NEW YORK The first new roller coasters to be built at Coney Island in eight decades were opened on Wednesday as part of efforts to reverse the decline of New York City's world-famous theme park.
The Soarin' Eagle and Steeplechase roller coasters are part of the new multimillion-dollar Scream Zone theme park, that replaced several more ramshackle attractions that had their own loyal followings.
"Last summer was Coney Island's biggest in nearly a half century, and this year -- with the addition of the first new roller coasters since the Cyclone opened in 1927 -- it's going to be even bigger," New York City Mayor Bloomberg said at Wednesday's opening ceremony. "It had been decades since Coney Island saw any significant investment and the famed amusement district had dwindled as a result."
The City of New York rezoned Coney Island in 2009 in an attempt to revitalize the neighborhood by preserving some of its historic attractions while encouraging the development of hotels, restaurants and retail stores in the amusement district and affordable housing in the surrounding residential neighborhoods.
The City bought three parcels of land, totaling 6.9 acres, and signed a 10-year lease with Central Amusement International, a New Jersey-based subsidiary of the Italian amusement park-ride manufacturer Zamperla, to build new theme parks. The first, Luna Park, opened last year, helping attract more than 450,000 visitors to the neighborhood last summer, the City said.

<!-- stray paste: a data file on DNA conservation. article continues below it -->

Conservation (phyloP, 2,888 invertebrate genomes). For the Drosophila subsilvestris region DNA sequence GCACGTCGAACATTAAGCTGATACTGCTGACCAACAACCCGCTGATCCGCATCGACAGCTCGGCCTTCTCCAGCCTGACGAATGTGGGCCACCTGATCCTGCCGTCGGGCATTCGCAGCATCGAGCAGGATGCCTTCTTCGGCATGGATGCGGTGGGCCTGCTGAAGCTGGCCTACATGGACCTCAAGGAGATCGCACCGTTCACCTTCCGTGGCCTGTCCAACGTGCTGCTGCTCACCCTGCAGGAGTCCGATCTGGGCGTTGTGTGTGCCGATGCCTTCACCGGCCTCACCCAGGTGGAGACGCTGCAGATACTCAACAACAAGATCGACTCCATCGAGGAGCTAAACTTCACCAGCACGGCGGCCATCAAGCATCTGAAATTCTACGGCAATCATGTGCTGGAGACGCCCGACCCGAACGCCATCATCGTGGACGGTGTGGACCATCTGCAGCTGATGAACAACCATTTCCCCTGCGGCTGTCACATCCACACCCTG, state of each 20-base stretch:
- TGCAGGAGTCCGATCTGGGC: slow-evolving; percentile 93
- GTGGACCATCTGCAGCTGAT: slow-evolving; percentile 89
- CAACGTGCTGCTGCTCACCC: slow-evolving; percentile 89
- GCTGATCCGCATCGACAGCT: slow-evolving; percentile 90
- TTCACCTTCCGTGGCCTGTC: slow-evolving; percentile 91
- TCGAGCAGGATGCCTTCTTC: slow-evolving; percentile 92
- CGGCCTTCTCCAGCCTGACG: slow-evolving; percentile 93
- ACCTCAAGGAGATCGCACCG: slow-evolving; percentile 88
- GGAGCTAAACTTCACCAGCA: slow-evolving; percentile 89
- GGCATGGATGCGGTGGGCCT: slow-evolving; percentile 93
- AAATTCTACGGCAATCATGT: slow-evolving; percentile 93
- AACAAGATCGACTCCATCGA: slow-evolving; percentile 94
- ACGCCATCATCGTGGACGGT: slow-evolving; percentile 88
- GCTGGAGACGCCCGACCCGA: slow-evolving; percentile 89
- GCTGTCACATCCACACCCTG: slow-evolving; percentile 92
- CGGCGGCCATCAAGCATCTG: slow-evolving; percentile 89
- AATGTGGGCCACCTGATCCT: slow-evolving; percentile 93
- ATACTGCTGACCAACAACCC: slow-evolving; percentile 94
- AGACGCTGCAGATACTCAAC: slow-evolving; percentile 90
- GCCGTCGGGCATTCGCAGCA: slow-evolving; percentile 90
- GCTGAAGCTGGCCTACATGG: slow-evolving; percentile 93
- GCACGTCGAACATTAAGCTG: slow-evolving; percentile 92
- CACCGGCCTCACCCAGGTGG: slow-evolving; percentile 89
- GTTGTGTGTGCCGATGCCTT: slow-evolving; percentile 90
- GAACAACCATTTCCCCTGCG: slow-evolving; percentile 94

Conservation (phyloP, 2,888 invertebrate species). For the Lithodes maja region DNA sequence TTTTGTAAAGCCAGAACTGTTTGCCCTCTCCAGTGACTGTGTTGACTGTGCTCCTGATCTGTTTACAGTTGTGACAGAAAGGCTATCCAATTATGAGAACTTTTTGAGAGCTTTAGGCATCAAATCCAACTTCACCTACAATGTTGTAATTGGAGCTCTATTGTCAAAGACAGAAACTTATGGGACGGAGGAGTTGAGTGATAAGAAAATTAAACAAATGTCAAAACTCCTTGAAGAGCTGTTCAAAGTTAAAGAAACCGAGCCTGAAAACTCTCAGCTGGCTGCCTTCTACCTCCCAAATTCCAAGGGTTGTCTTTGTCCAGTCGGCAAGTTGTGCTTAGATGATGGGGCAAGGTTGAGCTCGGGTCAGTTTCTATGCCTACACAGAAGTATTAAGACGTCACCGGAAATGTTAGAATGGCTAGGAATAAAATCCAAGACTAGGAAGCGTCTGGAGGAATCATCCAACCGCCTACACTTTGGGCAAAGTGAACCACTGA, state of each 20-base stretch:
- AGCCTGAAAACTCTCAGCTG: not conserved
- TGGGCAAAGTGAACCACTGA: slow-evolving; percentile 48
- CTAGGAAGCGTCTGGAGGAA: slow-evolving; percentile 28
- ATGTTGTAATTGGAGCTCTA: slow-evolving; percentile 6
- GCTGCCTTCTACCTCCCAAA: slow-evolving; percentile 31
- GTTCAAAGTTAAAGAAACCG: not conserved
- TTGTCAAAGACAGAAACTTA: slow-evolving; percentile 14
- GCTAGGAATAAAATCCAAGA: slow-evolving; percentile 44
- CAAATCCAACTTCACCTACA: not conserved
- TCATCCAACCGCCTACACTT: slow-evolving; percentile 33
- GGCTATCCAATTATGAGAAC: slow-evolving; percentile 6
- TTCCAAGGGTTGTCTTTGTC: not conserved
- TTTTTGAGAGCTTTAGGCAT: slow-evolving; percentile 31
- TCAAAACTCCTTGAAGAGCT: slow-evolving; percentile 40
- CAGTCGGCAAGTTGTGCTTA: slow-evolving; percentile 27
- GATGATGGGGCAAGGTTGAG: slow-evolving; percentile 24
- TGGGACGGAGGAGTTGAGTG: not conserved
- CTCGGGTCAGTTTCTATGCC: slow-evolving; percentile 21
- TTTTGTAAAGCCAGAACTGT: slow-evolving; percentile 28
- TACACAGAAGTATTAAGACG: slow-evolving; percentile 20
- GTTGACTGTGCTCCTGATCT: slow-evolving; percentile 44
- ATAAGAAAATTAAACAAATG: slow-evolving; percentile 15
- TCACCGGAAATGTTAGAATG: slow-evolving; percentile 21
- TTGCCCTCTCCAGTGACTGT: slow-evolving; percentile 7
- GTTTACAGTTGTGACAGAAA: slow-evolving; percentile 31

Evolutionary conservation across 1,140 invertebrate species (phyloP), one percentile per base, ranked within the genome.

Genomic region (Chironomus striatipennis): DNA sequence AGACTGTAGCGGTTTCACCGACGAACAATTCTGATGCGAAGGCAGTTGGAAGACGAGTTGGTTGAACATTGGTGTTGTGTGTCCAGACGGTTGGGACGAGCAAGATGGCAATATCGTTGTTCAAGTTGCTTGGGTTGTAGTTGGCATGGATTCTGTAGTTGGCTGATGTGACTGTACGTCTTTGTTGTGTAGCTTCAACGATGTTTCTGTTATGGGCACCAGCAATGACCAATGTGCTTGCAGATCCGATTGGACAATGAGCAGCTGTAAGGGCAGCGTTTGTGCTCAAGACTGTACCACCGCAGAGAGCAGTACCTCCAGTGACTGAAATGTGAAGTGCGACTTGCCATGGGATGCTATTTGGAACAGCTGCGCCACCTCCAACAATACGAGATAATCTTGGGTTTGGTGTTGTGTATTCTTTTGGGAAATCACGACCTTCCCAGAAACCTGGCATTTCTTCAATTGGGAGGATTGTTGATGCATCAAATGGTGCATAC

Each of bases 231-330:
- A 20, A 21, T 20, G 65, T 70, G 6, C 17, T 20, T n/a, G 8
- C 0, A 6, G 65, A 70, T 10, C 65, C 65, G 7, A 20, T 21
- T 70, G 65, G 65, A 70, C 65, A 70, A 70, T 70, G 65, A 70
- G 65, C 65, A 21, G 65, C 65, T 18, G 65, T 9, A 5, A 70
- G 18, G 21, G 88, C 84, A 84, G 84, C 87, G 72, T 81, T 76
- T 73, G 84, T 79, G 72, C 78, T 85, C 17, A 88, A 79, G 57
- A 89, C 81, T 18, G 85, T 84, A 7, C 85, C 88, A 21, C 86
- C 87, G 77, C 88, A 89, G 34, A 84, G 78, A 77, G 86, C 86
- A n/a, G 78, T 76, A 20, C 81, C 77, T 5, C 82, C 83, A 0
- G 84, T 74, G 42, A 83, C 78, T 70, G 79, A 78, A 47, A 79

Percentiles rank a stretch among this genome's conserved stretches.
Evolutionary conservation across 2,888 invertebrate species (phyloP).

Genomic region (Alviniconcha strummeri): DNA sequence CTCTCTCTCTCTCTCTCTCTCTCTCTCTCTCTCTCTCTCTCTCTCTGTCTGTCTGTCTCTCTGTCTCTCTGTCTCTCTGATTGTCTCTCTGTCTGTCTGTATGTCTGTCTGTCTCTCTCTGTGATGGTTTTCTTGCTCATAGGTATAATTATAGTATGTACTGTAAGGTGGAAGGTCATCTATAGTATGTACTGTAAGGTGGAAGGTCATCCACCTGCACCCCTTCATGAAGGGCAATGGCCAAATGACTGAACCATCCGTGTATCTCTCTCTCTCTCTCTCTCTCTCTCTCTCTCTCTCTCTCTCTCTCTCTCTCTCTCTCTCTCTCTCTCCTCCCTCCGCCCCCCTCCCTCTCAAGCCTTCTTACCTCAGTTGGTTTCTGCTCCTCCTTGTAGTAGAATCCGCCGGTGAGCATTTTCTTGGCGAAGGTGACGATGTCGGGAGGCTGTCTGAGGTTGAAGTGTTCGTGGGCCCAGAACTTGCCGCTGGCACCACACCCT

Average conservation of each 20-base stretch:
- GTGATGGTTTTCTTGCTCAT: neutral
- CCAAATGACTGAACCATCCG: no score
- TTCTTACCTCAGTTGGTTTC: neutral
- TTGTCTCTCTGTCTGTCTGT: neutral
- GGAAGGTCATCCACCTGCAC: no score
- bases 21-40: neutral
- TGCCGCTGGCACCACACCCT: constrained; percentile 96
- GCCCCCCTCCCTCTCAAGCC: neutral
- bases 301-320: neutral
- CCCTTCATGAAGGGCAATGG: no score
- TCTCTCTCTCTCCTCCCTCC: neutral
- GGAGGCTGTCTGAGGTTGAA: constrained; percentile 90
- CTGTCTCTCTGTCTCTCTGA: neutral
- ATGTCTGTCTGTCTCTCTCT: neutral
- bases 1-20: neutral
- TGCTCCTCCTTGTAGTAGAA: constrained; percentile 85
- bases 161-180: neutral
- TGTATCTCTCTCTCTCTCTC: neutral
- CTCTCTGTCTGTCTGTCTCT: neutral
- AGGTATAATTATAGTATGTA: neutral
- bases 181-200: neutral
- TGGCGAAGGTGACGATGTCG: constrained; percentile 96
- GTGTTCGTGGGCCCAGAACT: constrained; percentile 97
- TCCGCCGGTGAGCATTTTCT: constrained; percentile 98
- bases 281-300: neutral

Under the revitalization plan, the City is spending more than $150 million on improvements to Coney Island, which has attracted thrill-seeking New Yorkers and tourists since the late 19th century.
Mayor Bloomberg says the investment will result in 6,000 permanent jobs and create $14 billion of economic activity in New York over the next 30 years.
The redevelopment has had detractors, stirring the same sort of feelings as did the transformation of Times Square from an edgy neighborhood into a family-friendly tourist attraction.
While some saw the Coney Island of the recent past as old-fashioned and seedy, others saw it as an authentic and charming neighborhood where small-scale entrepreneurs could flourish.
(Reporting by Jonathan Allen; Editing by Greg McCune)